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Fit a Japanese Regulator Rectifier unit to a 12v AC/DC Royal Enfield Bullet

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Picture of Fit a Japanese Regulator Rectifier unit to a 12v AC/DC Royal Enfield Bullet
The standard, seperate regulator and rectifier units on the later model Royal Enfield Bullet are not noted for their reliability. Aftermarket replacements are available but can be expensive.

This instructable will show you how to fit one of the widely available, more reliable and less expensive integrated regulator rectifier units off a modern Japanese motorcycle in place of the standard unit.
 
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Step 1: Can I do this to my bike?

Picture of Can I do this to my bike?
This guide only covers Indian made 350cc and 500cc Royal Enfield Bullets fitted with the 12 volt AC/DC charging system. Given it's long production run, there are a large number of variants of these models. It is not suitable for all of them.

A few checks will tell you if this modification is suitable for your bike. You need to be able to answer YES to the following questions:

Do you have a 12 Volt battery? This modification is NOT suitable for 6 Volt systems.

Does the engine need to be running to turn the main headlight on? If you can turn the main headlight on when the engine is off, you have a different charging system and should proceed no further.

Are there four wires leading from the alternator? Follow the bundle of wires emerging from the top of the primary chaincase (see red arrow on picture). It should contain a total of four wires. Any more or less and you should stop here.
drtrider14525 days ago

how would I wire in this reg/rectifier from a 1986 Honda fact cat to this 1987 wire harness from a 1987 200x that has only a regulator? I need the 1987 ATC200x to have clean DC12 volt power with my battery to run HID headlights and already have the reg/Rec from my old 1986 fact cat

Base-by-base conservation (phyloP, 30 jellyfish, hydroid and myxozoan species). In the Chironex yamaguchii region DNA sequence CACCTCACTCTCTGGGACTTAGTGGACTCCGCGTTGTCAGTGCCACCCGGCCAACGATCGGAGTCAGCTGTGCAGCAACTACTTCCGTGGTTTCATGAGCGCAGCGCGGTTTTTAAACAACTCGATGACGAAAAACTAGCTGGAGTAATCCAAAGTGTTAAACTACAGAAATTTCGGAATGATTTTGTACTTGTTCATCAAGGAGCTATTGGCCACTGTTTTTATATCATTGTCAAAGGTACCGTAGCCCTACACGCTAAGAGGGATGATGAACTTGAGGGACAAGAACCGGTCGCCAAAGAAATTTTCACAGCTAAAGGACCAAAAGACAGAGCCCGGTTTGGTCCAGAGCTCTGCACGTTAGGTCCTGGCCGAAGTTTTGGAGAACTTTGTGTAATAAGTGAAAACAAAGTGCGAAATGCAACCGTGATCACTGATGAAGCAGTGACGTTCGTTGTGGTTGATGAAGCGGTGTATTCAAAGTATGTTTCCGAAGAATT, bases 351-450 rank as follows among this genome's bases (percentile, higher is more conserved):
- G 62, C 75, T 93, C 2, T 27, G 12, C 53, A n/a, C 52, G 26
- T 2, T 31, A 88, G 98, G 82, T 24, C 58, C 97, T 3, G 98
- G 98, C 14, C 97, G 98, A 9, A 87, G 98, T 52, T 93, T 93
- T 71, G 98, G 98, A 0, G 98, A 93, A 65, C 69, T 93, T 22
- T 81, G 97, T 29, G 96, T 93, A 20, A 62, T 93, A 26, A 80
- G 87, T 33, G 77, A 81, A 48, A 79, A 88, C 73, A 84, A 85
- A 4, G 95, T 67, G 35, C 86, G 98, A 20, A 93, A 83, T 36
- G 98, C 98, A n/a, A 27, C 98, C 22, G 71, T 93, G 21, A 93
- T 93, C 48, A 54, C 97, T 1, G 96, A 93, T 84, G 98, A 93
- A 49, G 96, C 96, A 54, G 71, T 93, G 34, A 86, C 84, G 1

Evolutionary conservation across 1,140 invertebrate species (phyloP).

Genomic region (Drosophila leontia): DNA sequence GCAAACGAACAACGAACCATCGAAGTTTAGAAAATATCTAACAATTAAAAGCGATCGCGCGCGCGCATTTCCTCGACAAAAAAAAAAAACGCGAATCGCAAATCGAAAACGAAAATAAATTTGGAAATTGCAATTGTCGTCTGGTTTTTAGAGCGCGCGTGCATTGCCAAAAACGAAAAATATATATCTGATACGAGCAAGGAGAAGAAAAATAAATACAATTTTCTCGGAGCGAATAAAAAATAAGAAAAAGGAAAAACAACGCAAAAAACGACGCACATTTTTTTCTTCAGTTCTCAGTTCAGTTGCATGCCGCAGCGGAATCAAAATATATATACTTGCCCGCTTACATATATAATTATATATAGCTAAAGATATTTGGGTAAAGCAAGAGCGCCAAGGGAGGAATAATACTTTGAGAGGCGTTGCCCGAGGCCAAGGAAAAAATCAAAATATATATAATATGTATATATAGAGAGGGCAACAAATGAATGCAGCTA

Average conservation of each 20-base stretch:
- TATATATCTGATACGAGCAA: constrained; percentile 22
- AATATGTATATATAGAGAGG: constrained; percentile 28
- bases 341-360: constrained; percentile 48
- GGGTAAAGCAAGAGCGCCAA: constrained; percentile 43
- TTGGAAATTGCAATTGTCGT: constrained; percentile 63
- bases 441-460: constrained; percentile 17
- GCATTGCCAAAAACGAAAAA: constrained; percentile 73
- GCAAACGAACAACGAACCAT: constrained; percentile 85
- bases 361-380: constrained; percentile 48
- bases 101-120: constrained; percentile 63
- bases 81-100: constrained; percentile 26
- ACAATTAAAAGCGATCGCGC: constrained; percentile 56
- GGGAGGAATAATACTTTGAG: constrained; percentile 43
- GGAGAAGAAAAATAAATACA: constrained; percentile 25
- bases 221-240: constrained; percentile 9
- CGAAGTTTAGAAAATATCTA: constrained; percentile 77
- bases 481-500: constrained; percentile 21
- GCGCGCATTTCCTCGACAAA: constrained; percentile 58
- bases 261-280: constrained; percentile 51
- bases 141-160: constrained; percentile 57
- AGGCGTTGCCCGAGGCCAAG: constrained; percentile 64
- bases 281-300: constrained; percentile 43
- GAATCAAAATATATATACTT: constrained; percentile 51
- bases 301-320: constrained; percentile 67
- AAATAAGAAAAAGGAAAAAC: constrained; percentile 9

ATC200Xx87.jpgIMG_0001-49.JPG
stinkwheel (author)  drtrider14525 days ago

Short answer. You can't. Your ATC has a single phase, direct lighting. There is a single lighting coil which produces AC for a very feeble light and a single coil to charge the ignition system. Having owned bikes from the 80's with similar systems, you'll not get a steady 12v DC out of that system. The lights are feeble because the charging system is feeble and there's nothing you can do about it, the output is what it is. They are there to be seen by, not to see with.

I'd suggest buying a good, self-contained bicycle lighting system and charging the battery between uses. The other option would be an alternator transplant but this is hugely complicated because they are integrated.

tlebsack3 years ago
Thanks for your help. I'm pulling and replacing regulator/rectifier #4 on my 1996 Suzuki LS650 Savage. They tell me that the summer heat burns them up. Do I need to position it on the bike to catch some cooling wind?
stinkwheel (author)  tlebsack3 years ago
Yes they do need cooling but that's still quite a few to be going through. Also worth making sure they are attached to a big metal part for added heat sinking.

"Back in the day" when people used a simple zennor diode to regulate their charging system, it was common to bolt it to the back of an aluminium numberplate for this exact reason. Having it out in the breeze and attached to something metal or a big metal bracket is certainly not a bad idea.

They did seem to be particularly bad for reg/rec failures in that late 90's era. The guts of them were pretty much all made by the same company despite differing outward appearances.

May be worth trying a mosfet type reg/rec off a different model? Others have gone into more detail for fitting these as applies to Japanese bikes elsewhere on the web.

emcelhannon3 years ago
Sweet ride! I love my bullet.
Thanks so much for this help, I need to do something similar with my outboard boat motor. I have an old Yamaha bike rectifier I want to put on a Mariner 4hp outboard.